Methyl Branched Alkanes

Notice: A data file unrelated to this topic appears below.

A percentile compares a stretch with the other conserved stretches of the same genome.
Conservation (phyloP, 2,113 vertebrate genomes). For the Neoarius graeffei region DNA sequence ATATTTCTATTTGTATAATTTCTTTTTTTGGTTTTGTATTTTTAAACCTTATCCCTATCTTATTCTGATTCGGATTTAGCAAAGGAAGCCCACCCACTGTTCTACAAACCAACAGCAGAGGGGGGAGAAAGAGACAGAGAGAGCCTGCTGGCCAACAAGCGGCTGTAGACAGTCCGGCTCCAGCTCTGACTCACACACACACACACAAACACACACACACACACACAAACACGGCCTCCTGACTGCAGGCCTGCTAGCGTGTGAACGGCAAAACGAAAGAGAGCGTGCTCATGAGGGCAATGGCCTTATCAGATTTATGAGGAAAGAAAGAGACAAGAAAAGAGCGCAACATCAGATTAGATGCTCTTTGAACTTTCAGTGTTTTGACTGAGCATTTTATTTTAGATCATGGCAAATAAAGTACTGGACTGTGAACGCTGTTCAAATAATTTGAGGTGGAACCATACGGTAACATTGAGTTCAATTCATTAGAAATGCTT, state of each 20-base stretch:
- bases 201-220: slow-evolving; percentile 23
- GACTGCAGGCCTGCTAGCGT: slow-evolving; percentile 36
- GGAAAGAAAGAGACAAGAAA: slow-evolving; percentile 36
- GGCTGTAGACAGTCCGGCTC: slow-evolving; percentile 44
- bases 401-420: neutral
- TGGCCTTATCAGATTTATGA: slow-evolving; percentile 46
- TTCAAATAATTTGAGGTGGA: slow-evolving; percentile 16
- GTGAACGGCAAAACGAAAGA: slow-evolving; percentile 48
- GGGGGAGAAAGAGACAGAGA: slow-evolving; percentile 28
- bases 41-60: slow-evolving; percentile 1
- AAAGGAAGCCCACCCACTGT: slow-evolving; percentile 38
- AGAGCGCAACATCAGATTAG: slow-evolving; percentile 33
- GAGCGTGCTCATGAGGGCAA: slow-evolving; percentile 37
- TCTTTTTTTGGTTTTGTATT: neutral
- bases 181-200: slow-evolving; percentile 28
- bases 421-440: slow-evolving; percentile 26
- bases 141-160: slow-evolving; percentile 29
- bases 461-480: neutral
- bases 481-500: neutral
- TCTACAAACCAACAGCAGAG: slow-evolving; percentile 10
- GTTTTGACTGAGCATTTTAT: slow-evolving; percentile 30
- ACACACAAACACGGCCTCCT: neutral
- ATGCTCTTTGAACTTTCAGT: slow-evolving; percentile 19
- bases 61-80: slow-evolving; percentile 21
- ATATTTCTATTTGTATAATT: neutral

Twenty-one of the twenty-four cuticular hydrocarbons with known biological activity are methyl-branched alkanes (Nelson 1993). These were functioning as sex pheromones, kairomones and anti-aphrodisiacs. In the last 10 years the number of methyl-branched cuticular hydrocarbons suspected to be involved in chemical communication continues to grow e.g. colony recognition in Polistes wasps (Dani et al. 2001) and fertility signal in ants (Endler et al. 2004). Although numerous studies identified methyl-branched alkanes thought to be involved in various aspects of communication, it has been very difficult to prove this with bioassays. Synthesising these compounds is currently difficult and laborious. Furthermore, establishing the chirality of an isomer and subsequent synthesis of the correct isomer is difficult. However, the diversity of identified methyl-branched alkanes is far greater than any other group of cuticular hydrocarbons (Martin and Drijfhout, in press), since not only can the chain length vary, but also the position and number of the methyl groups along the chain, all of which alter the molecular structure. This diversity makes them prime candidates as signalling compounds.

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